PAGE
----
Barack Obama was able to capture the election, as he easily carried the media glow of celebrity through the night. Even worse, McCain attempted a dismal "Country First" campaign that even isolated conservatives by his servant-slave-state pronounciations. But even Barack Obama's CHANGE campaign openly enumerated its corporate agenda. Famed economist Milton Friedman strongly objected to such political imagery. In his interpretation, the idea of a sheltering nanny state wreaked of totalitarianism. And he in his writing is unfraid of calling it so.
In Milton Friedman's 1962 masterpiece Capitalism and Freedom, he addresses the challenges facing modern society, much which, its institutions have helped to create. In a benevolent and just fashion, Friedman conveys the major benefits society has reaped from liberalism and the laissez faire culture our society is rooted in. He speaks of the liberation from authoritarian rule which humanistic movements in the Rennaissance and Enlightenment championed. This progress in thought revolutionized society from a shell of slaves and masters into a world of independent action and destiny.
Much prosperity and advance can be celebrated. But, Friedman argues that with the rise of the corporate nation state since the 1930's, free man's progress is now threatened by a new form of innocuously phrased authoritarian rule. The power to heavily tax, distort monetary value, and make major closed international trade agreements serve an unfree nationalist agenda that smacks of fraud. In Friedman's delicate, sensible and logical way, the reader is left to ponder the fate of freedom in practicality. Convincingly so, putting into practice Friedman's arguments for allowing non-regulated open-market solutions would greatly improve our lives.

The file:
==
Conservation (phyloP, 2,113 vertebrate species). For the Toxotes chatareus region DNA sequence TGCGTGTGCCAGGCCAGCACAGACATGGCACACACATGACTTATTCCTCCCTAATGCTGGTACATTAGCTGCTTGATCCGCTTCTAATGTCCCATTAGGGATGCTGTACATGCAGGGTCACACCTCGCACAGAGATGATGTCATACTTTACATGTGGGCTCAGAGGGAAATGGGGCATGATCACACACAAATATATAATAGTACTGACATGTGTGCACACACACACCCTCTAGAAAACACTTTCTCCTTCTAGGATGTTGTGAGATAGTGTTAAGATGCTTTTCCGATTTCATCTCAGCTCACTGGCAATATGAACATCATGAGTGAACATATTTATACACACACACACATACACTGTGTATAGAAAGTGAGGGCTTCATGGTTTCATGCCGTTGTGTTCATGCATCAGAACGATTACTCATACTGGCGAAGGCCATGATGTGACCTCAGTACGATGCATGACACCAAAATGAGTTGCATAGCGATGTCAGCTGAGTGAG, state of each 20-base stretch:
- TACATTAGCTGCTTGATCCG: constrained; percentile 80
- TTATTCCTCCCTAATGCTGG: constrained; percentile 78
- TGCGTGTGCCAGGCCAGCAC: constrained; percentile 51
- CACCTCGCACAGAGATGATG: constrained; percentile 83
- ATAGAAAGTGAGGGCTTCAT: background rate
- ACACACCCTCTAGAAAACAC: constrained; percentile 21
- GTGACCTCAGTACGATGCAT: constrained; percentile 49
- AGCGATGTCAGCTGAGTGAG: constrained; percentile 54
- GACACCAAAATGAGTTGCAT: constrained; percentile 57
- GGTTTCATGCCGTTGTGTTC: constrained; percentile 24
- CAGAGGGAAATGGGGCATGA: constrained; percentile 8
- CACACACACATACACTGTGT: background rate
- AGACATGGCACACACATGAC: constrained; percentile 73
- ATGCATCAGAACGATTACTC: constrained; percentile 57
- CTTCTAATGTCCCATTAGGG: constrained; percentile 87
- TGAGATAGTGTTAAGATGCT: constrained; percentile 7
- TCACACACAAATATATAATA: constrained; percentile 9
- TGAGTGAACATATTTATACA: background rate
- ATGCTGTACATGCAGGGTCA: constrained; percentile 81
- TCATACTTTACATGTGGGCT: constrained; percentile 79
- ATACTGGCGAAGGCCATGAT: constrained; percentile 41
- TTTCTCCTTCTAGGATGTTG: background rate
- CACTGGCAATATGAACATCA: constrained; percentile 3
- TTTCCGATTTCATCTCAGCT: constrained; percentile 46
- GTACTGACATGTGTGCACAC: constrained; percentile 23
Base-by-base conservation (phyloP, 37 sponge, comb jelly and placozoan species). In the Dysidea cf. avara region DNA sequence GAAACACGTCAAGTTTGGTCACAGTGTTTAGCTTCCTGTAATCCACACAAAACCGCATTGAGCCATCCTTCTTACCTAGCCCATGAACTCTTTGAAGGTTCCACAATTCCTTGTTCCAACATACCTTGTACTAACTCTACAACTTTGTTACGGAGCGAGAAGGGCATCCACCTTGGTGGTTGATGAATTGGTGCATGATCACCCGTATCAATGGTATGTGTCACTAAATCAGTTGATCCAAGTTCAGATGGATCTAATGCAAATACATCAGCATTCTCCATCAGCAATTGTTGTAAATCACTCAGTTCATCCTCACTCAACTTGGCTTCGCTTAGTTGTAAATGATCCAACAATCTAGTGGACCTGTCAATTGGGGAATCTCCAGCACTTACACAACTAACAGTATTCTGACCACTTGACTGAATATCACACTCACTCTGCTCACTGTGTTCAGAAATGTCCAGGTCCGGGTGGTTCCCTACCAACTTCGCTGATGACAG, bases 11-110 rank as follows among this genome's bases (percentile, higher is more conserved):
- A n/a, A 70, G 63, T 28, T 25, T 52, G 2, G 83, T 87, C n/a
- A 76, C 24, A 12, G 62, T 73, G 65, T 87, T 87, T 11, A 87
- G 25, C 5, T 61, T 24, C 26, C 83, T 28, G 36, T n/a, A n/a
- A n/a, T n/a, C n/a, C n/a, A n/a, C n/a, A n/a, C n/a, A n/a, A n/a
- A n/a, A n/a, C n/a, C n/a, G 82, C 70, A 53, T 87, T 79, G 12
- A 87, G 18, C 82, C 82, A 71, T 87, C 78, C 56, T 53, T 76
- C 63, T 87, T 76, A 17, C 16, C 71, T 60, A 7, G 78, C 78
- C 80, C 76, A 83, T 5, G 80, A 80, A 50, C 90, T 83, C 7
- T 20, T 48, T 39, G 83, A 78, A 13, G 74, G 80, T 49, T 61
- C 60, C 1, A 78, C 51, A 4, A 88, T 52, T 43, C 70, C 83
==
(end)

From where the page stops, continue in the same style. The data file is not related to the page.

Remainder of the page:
Education is an invaluable measure of a People. It is the basis for many's status and well-being. Even the success of their future depends on their attainment of education. But, in a nation where our Constitution explicity leaves all matters of local education to local authorities, it is astonishing to think of the shallow federal programs for education. Sadly, as Friedman points out, much federal meddling ammounts to little educational advances and in most cases, contributes to the demise of educational standards.
Calling for local communities to voluntarily cooperate to form schools with admission open to all, Friedman claims that much competitiveness would be maintained. For they would be a "shareholder" in this cooperative effort and care for the success in education above other nearby schools. Friedman stresses that "this would eliminate government machinery required to collect tax from all residence" (87). Thus, would be a just in a free and open society.
Friedman does concede to some federal aid to extreme considerations in which one's livelihood is now entirely depended on the state. Wisely, and in the name of laissez faire, he argues for "a combination of public and private schools" (93). He continues that, "It would permit competition to develop, the development and improvement of all schools would thus be stimulated. The injection of healthy competition would do much to promote a healthy variety of schools" (93). But private schools would eventually excel because once controlled by the state, "the parent or local community comes to exsercise little control" (95). Throughout his writing, Friedman's tone smacks of well-thought out indignance of the present status quo.